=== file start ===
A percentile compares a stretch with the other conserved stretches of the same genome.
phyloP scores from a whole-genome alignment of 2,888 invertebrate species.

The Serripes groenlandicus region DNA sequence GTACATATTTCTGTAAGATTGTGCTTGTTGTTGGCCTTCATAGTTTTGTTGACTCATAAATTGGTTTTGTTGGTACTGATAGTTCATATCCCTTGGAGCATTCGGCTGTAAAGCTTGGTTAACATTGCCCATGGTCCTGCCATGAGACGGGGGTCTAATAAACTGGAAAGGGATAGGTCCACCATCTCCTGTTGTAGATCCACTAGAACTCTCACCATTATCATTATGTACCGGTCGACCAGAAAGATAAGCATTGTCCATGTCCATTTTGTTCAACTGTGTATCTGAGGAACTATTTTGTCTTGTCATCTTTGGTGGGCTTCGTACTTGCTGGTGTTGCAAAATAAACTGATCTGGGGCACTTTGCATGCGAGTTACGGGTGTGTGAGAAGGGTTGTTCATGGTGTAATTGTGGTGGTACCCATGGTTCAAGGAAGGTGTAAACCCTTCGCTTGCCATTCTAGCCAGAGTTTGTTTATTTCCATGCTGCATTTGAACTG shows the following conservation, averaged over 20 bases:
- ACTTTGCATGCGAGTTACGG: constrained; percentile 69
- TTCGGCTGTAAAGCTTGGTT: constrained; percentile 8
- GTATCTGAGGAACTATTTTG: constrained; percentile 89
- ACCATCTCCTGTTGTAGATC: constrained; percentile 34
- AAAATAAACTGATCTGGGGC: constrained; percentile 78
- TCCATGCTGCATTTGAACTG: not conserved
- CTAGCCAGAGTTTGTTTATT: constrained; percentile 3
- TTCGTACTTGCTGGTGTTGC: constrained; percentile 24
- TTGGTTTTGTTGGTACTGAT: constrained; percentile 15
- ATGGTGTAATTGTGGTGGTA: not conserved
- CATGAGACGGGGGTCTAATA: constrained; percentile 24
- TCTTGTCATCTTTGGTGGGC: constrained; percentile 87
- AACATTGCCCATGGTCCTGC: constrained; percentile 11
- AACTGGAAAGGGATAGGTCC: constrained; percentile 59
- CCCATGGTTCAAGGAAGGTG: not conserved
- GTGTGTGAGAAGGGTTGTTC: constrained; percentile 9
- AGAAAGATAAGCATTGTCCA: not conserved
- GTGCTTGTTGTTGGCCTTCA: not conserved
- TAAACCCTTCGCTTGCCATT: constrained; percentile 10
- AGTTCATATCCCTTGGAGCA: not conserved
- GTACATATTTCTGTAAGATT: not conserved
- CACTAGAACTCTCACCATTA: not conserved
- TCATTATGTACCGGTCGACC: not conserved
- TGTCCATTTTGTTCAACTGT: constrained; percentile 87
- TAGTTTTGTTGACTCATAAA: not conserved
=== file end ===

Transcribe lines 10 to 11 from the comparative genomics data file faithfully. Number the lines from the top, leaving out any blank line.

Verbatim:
- CTAGCCAGAGTTTGTTTATT: constrained; percentile 3
- TTCGTACTTGCTGGTGTTGC: constrained; percentile 24